Amazon.com Widgets My Take on TypeScript

My Take on TypeScript

By Nick at October 17, 2012 12:43
Filed Under: Delphi, Tech Stuff, Software Development

Microsoft has been keeping the renowned Anders Hjelsberg busy on a new language called TypeScript.  Typescript is an open-source project (using the Apache 2.0 license) that allows you to write a super-set of Javascript that allows for a stronger typing system.  You can watch Anders’ original launch presentation

I’ve said a million times that I’ve said a million times that Javascript is the new Assembler – that Javascript will become the thing that everyone compiles higher level code into.  You’ll write your web apps in a higher order language, and then compile them to Javascript for execution in the browser. 

I refuse to believe that any rational person actually likes to write Javascript, and as it is designed currently, it really isn’t a language for developing the kind of large-scale applications that people seem to be wanting to use it for.  In the deep, dark past, Assembler used to be all there was, and we created higher order solutions that compiled to assembler.  And in the same way, for a while, Javascript was all there is for the browser.  Now, however, we are beginning to see higher order languages being brought to bear to produce Javascript for us.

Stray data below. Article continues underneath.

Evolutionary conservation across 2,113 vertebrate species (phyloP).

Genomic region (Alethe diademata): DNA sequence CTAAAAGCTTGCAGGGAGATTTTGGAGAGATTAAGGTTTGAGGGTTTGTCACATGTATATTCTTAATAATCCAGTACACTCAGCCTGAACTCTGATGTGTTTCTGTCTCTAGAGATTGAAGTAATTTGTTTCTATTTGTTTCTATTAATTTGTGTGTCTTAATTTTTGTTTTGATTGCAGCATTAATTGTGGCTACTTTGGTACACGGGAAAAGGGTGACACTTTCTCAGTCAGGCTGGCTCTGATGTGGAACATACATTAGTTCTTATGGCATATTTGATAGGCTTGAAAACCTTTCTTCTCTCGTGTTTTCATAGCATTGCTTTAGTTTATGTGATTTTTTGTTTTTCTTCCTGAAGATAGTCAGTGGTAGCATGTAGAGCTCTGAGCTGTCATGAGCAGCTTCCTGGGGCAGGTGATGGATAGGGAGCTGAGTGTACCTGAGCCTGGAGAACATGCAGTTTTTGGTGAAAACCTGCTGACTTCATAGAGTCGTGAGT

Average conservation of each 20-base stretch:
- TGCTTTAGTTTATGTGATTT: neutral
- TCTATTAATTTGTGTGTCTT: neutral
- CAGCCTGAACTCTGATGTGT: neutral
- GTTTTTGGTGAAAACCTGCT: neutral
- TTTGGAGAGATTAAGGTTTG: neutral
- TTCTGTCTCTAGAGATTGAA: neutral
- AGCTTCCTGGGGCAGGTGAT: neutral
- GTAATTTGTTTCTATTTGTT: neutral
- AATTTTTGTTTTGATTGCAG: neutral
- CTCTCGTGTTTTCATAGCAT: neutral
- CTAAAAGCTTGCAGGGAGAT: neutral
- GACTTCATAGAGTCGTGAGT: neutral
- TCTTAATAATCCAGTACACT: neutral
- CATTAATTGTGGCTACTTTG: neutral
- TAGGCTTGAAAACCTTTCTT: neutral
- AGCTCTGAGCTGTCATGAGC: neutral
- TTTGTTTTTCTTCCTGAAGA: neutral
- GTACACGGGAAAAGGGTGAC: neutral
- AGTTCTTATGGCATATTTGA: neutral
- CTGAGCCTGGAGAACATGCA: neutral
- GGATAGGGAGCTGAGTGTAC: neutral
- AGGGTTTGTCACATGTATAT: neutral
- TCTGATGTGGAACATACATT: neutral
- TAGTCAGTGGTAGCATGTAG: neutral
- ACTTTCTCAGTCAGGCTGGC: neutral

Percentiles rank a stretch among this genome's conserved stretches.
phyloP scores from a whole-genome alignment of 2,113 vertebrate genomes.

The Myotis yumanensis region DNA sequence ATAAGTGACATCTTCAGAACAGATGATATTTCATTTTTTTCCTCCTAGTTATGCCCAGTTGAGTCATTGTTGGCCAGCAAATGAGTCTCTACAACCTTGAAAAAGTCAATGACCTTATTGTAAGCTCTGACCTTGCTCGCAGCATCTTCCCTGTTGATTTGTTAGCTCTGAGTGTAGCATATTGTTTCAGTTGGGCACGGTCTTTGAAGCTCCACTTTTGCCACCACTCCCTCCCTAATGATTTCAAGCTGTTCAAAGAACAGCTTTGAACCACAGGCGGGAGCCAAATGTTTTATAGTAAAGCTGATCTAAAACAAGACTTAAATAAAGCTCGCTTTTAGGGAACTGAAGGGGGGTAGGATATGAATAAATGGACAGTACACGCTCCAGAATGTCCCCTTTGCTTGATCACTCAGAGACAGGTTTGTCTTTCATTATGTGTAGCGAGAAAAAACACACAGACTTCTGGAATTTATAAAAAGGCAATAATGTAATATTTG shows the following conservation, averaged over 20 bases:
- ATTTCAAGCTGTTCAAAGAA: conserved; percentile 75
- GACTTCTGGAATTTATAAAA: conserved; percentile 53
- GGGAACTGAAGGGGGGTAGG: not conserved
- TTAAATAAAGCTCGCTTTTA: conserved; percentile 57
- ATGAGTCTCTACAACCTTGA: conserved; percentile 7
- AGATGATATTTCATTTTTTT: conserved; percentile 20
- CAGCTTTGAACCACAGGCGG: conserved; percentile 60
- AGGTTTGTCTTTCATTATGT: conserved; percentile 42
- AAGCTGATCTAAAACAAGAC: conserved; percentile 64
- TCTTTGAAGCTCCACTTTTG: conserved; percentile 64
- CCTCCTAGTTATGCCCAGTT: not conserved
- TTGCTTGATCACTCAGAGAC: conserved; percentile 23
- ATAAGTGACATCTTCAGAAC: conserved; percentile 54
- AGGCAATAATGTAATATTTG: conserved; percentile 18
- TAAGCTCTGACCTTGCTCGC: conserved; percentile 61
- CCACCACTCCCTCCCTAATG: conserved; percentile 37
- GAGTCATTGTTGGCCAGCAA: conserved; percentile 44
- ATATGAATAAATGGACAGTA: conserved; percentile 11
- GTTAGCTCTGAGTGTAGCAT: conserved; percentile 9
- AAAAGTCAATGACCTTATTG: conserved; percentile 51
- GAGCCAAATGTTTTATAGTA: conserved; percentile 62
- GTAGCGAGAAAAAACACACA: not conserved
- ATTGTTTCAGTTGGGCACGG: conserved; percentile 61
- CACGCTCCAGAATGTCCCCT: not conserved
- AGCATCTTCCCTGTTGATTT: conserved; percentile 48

If Javascript is the “new Assembler”, then the Browser becomes the “new operating system”.  The cool thing about that is that the “new OS” is ubiquitous.  Just about every computer in the world – computers running Windows, OS X, Linux, Unix, whatever – has a browser that runs Javascript.  That means your application can run on any computer.  That’s a very compelling idea.

You can actually do that today with Delphi using a very cool tool called Smart Mobile Studio.  There is also the Elevate Web Builder tool from Elevate Software.  Both have the same idea – leverage the power of Delphi to produce Javascript-based applications.  Pretty cool, really.